DoR on the Road: An exercise in getting out of the capital city bubble

DoR on the Road in Cluj. Photo by Vlad Cupșa.

We’ve been talking for years about getting out of Bucharest more, to meet our readers and reach potential new ones, but only recently have we made this a priority.

Our pilot project, DoR on the Road, came about after an eye-opening experience this spring. In April, we united a reporting squad of eight (one editor, five reporters, one photographer and one illustrator) and spent five days in Alba-Iulia, a city in central Transylvania that was on everyone’s lips in the centennial year of Romania — and as an emerging city for young entrepreneurs.

We managed to produce substantial work and cover a lot of ground while also collaborating with the local NGO that originally invited us, and while being shadowed by eight high-school students interested in storytelling.

Even more, the reporting get-away managed to raise our spirits, strengthen the team and make us (long-form writers) confident about our skills in reporting and writing shorter and quicker.

This autumn we gathered up the courage to start a more structured “caravan” in four major cities: Iași, Timișoara, Sibiu and Cluj. We even hired a dedicated project manager to work with us during the pilot stages of what we called “DoR on the Road”.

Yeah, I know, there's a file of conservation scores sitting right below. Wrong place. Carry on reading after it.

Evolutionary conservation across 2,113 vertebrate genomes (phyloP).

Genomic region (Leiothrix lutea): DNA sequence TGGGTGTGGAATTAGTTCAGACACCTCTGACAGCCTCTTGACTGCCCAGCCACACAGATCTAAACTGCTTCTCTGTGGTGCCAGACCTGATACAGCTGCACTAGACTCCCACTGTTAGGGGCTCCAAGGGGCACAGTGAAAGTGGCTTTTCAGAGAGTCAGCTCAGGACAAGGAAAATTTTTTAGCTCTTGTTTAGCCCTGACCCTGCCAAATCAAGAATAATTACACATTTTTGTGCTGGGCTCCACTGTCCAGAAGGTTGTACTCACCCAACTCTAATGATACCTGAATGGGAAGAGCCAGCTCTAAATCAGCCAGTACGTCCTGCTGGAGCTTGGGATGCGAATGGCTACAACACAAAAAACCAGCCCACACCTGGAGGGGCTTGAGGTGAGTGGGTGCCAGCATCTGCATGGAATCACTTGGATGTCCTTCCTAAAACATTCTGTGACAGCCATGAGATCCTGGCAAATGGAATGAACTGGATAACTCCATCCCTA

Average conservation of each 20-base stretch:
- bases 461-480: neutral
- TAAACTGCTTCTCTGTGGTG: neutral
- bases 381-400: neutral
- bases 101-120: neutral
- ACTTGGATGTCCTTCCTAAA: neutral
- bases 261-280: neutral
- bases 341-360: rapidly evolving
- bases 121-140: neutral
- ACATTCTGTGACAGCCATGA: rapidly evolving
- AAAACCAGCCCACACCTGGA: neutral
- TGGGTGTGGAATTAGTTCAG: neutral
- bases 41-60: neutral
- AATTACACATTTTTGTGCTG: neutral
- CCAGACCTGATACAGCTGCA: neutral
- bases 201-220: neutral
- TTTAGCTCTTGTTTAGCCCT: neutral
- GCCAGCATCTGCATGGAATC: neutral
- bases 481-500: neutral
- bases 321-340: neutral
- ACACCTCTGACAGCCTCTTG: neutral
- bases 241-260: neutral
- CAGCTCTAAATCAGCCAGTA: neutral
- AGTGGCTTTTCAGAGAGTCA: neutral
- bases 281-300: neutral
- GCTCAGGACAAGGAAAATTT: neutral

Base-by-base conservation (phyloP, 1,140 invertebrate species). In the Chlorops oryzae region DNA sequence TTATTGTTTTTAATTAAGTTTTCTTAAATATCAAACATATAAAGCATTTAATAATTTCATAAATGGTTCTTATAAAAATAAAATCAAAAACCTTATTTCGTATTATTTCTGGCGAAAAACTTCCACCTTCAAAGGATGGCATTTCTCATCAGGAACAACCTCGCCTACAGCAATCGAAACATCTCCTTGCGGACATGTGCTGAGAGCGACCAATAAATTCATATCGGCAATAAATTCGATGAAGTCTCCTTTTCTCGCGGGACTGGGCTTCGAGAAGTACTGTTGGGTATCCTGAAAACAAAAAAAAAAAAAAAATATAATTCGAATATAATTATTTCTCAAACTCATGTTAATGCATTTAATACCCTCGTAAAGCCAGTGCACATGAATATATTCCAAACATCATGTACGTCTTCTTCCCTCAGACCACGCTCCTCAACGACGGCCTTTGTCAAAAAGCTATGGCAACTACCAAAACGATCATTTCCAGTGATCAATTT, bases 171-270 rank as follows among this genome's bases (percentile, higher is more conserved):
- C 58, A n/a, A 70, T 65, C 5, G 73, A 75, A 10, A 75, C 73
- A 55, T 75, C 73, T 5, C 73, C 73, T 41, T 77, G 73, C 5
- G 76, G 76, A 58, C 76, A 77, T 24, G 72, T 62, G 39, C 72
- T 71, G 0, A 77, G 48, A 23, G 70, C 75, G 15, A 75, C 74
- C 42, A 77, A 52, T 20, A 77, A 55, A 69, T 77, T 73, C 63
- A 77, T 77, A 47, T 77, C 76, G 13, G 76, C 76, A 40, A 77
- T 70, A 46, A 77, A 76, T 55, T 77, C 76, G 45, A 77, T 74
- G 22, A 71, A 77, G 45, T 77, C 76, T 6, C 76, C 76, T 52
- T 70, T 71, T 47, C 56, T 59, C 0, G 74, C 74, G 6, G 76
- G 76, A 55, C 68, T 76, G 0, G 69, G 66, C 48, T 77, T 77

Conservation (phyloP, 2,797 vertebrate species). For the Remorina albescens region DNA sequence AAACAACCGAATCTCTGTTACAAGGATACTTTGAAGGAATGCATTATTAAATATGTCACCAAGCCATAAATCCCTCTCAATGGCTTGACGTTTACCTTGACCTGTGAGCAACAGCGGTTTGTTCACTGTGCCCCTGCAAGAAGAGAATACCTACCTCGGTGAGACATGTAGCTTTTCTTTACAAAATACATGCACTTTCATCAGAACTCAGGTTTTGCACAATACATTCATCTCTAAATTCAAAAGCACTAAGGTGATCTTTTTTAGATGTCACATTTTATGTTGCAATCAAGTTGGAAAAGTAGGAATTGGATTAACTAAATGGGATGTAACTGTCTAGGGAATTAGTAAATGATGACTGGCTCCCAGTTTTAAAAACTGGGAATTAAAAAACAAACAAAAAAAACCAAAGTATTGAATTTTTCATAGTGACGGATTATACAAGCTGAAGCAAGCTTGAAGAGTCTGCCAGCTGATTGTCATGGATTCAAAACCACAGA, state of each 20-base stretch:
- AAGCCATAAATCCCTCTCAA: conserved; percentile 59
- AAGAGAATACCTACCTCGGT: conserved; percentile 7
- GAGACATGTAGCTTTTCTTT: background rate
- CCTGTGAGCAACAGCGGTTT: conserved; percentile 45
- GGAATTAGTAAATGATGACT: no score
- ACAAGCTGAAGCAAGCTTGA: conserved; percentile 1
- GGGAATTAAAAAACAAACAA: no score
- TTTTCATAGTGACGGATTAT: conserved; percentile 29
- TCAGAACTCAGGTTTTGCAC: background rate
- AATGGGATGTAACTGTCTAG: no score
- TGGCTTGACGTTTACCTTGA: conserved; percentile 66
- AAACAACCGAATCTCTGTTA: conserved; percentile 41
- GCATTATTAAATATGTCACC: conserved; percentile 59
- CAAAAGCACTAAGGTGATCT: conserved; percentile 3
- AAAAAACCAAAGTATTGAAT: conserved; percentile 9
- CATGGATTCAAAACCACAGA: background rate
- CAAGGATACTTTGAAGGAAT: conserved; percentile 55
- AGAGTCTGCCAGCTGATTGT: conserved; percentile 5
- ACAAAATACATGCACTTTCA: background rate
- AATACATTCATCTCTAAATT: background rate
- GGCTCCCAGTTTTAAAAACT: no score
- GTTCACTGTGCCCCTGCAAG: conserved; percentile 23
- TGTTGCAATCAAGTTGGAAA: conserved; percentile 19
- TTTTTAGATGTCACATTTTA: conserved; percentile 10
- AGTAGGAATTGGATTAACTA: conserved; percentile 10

We tried to keep it relatively contained and manageable by a small team, as most of the staff was busy with all the rest: putting together the magazine and producing content for the website, or organizing other big events.

Unlike the trip to Alba-Iulia, which worked more like a pop-up newsroom, DoR on the Road was designed as a series of meetups and one-off events.

For each of the cities, we planned one or two storytelling workshops for about 15 people each, one meeting with local entrepreneurs based on our 24/7 entrepreneurship guide (produced in partnership with UniCredit Bank), and one movie night, when we screened seven Romanian shorts.

Eventually, the movie night only took place in three of the cities we visited, because of a lack of affordable locations in Iași.

Each of the get-aways was managed by a staff of three and lasted two days. All in all, we had about 100 paying participants at the workshops, 300 people at the movies and about 70 entrepreneurs at the meetings.

What worked: